Flagler County, with chain hotels and restaurants mixed in
with quieter, laid-back resorts of nearby Hammock Beach
and plenty of championship golf courses.
with nearly 80 miles of salt- and freshwater canals, Palm
Coast is rife with hiking and biking trails. A favorite
stop for my husband and me was the picturesque Washington
Oaks Gardens State Park with easy access directly on A1A.
The rose gardens were in full bloom when we visited, and
the sweet perfume of the flowers complimented perfectly
with our afternoon walk.
our way to Flagler Beach, we passed through Beverly Beach.
Just a mile long and a mile wide, it is surrounded by sand
dunes. Near Beverly Beach, just off A1A, we stayed
overnight at the Hammock Beach Resort directly on the
Atlantic and were treated to the most vivid sunrises
would be remiss if I didn’t mention Captain’s BBQ on
A1A, where I had my first-ever pulled pork tacos with all
the Southern trimmings of baked beans, Cole slaw, sweet
cornbread and macaroni salad.
it is Cheesecake Mike’s award-winning New York-style
cheesecakes that stole the show for me. Baked onsite, the
red velvet and devil’s food cheesecakes were divinely
rich, but be forewarned. Captain’s BBQ, immensely
popular with the locals, makes only a certain amount of
barbecue, ribs and desserts each day, and when it’s
gone, it’s gone.
Beach was our last stop on this slice of A1A Americana. No
high-rise condominiums spoil the view here and the
restaurants, beach boutiques and roadside motels are
one-of-a-kind. Roy and I walked the pier near the Funky
Pelican Restaurant after a meal of shrimp, shrimp and more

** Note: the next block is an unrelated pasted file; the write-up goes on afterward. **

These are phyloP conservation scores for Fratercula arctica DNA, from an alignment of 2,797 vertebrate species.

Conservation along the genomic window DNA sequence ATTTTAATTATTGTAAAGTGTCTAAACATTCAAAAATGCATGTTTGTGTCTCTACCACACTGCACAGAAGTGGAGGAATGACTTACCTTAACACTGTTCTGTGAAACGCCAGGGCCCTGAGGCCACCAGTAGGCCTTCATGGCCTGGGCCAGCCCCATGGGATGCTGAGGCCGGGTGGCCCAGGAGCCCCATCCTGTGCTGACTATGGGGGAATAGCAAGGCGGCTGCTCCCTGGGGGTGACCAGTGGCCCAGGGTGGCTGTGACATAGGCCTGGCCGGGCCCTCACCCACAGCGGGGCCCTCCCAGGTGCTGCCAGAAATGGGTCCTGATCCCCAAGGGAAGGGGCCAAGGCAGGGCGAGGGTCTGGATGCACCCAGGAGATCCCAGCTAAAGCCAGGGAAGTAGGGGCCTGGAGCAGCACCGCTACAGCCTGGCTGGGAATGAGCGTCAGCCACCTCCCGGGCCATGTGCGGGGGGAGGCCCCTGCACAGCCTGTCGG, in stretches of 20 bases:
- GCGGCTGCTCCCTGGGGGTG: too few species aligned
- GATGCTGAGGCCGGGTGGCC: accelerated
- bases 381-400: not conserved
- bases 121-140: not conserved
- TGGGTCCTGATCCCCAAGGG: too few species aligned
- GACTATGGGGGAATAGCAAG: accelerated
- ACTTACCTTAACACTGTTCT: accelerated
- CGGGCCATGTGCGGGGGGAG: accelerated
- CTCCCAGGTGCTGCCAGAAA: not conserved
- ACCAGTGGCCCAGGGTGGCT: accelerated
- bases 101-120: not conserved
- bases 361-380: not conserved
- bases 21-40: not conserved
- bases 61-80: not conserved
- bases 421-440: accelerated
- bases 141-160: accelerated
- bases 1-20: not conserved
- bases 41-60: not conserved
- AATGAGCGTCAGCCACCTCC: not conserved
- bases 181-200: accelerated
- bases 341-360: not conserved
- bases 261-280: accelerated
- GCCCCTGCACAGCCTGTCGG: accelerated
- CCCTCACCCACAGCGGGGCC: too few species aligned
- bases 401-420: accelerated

shrimp and were absolutely thrilled to see a mama North
Atlantic right whale and her calf close to shore as they
ever-so-slowly swam southward.
who weren’t pointing and gawking at the whales were
either fishing, walking along the beach, or parasailing
over the pristine blue-green water. When the surf’s up
and the waves are just right, the six miles of Flagler
Beach have been luring surfers for decades. It is a beach
village for certain, Caribbean-bright with colors and
sounds but definitely old Florida.
A1A crawls out of Flagler County north to St. Augustine
and Fernandina Beach and then southward it winds to the
much more crowded Daytona Beach. In between, though, in
this quieter side of Florida, the beer is cold, the food
is good, and the atmosphere is just right for a fall or
winter getaway down nostalgia lane.
driving access, Flagler County is bisected by Interstate
95. Several international airports are nearby, including
Daytona Beach, about an hour’s drive, and Jacksonville
and Orlando, both about a 90-minute drive.
Ocean Crest Blvd.
AAA-Four Diamond full-service beachfront resort offering
spa, golf, romance, and family packages.
Cottage Oceanfront Inn and Spa
S. Oceanshore Blvd.
and romantic seven-room beachfront boutique inn and spa.
From $249 per night.
Como No Inn
old Florida-style inn situated high on the dunes. From
$125 per night.
TO EAT AND DRINK:
at the Topaz
S. Oceanshore Blvd. (A1A)
seafood, steak, pastas, lamb and duck with an ocean view.
Entrees from $17.
N. Oceanshore Blvd. (A1A)
Southern barbecue, sides, and dessert. A local favorite.
Entrees from $8.
lunch, and dinner with fresh fish and seafood specialties.
Entrees from $8.
the distinction of Favorite Beach Bar many times. Entrees
County Chamber of Commerce and Affiliates
Airport Rd., Suite C